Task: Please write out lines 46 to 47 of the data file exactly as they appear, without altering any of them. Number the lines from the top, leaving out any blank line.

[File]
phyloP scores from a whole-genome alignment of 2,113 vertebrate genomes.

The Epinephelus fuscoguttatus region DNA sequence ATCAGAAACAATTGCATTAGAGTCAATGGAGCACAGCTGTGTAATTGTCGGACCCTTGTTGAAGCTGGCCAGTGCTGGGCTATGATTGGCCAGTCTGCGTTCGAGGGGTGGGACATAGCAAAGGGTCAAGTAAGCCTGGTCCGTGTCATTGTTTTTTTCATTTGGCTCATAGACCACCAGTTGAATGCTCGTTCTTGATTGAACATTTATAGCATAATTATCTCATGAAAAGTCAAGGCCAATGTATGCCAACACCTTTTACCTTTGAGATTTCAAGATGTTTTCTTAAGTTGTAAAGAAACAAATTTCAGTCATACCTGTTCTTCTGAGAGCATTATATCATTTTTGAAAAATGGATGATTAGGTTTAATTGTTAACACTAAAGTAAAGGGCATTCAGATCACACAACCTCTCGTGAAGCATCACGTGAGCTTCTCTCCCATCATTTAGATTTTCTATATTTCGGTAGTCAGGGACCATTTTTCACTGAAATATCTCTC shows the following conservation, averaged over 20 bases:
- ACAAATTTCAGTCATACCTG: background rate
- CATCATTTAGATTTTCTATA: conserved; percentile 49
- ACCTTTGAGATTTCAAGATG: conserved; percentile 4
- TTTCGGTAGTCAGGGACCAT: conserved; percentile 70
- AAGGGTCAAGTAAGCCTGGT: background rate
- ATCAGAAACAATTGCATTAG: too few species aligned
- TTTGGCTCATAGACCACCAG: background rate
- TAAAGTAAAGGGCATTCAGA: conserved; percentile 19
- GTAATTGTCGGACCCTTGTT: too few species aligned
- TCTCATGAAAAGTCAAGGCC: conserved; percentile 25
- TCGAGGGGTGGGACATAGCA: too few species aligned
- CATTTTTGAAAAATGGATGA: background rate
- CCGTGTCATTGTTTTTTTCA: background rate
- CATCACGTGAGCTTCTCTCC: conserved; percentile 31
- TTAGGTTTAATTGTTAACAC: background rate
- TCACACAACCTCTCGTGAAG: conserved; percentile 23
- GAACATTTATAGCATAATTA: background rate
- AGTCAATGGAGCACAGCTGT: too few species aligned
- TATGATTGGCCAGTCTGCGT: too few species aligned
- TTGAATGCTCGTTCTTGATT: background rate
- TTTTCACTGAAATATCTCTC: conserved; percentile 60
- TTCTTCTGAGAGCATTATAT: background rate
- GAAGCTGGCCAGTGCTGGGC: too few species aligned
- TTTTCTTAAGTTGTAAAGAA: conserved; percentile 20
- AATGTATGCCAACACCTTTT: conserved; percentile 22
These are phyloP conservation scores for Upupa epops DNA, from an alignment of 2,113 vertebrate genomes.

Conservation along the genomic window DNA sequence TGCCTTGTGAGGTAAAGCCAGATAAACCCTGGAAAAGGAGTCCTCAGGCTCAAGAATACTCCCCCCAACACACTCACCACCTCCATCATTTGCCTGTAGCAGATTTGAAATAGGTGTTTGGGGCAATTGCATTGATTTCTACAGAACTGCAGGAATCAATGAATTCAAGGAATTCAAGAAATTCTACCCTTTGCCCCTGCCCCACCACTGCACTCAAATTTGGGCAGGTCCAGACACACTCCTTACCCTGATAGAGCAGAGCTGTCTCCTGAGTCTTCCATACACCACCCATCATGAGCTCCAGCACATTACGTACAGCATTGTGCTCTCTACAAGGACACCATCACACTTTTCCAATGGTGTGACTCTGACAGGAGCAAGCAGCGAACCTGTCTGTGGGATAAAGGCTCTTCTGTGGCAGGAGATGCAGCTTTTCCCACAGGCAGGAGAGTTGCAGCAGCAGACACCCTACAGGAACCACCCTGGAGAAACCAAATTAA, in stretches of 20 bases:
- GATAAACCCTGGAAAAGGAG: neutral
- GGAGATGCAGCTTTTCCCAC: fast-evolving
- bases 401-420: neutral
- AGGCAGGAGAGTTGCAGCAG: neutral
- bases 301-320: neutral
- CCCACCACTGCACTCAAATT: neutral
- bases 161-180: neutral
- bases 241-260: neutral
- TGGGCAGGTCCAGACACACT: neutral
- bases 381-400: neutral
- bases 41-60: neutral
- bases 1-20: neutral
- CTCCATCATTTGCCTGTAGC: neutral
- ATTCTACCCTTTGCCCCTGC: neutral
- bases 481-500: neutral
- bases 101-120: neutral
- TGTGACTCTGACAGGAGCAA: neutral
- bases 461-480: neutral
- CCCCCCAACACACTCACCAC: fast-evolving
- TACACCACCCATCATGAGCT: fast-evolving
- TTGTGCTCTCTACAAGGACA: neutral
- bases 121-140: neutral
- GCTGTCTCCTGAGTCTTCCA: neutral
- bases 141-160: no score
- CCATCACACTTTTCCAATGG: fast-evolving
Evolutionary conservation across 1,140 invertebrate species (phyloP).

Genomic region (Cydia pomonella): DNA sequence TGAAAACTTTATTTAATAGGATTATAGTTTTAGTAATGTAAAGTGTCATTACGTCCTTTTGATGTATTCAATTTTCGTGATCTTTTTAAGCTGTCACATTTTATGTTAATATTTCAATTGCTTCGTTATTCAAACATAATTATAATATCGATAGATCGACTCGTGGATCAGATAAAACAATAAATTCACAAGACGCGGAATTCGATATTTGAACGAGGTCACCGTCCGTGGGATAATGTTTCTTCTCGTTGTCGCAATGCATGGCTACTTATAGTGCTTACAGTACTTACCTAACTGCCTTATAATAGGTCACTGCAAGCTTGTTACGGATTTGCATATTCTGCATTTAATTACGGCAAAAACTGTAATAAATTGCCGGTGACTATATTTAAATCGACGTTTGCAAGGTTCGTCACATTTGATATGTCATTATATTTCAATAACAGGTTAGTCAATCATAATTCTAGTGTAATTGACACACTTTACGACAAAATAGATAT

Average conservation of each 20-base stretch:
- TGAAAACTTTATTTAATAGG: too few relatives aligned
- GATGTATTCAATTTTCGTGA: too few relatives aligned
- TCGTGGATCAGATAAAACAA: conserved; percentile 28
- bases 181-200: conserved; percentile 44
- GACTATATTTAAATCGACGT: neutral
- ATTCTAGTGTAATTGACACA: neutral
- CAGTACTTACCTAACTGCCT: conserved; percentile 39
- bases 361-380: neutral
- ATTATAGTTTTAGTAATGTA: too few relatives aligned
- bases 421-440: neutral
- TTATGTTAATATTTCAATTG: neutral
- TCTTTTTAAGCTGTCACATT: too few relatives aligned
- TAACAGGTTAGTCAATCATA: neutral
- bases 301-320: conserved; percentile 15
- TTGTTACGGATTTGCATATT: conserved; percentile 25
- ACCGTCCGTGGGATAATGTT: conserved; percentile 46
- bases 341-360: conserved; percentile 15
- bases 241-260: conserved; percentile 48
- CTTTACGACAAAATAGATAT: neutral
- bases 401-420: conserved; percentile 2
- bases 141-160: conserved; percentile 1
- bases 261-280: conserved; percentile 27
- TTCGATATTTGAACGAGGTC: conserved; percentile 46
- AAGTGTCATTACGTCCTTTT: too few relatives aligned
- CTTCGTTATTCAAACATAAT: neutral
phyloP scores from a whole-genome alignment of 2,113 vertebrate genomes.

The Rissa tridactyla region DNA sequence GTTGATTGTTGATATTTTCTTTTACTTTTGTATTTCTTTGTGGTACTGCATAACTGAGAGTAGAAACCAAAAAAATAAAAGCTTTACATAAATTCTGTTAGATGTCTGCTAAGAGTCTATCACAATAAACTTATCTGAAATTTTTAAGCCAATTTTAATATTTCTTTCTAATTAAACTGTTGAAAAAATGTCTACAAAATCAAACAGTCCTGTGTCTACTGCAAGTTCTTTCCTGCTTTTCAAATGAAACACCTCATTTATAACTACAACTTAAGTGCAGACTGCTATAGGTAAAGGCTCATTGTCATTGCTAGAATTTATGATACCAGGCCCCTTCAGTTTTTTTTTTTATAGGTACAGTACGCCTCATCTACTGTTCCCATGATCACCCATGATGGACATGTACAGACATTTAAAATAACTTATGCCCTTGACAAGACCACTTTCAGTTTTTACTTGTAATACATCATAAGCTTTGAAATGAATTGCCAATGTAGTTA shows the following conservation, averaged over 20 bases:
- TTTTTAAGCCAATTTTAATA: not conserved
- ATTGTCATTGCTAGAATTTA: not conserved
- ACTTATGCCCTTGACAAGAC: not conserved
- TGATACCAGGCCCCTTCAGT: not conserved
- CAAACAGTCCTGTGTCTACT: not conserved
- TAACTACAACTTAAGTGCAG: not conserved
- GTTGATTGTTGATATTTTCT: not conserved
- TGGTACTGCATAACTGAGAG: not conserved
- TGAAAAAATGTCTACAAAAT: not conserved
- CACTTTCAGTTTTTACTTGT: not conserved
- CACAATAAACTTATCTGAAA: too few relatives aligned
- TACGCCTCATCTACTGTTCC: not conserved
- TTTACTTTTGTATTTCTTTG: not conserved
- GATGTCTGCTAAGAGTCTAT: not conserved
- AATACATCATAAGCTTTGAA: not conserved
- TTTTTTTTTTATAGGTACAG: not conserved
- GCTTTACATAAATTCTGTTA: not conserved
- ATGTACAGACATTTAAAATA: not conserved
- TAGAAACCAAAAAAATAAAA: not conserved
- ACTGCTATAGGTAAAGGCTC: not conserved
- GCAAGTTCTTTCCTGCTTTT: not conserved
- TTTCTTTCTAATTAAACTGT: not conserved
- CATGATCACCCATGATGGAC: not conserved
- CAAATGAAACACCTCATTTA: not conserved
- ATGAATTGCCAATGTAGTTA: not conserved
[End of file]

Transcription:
- TGTGACTCTGACAGGAGCAA: neutral
- bases 461-480: neutral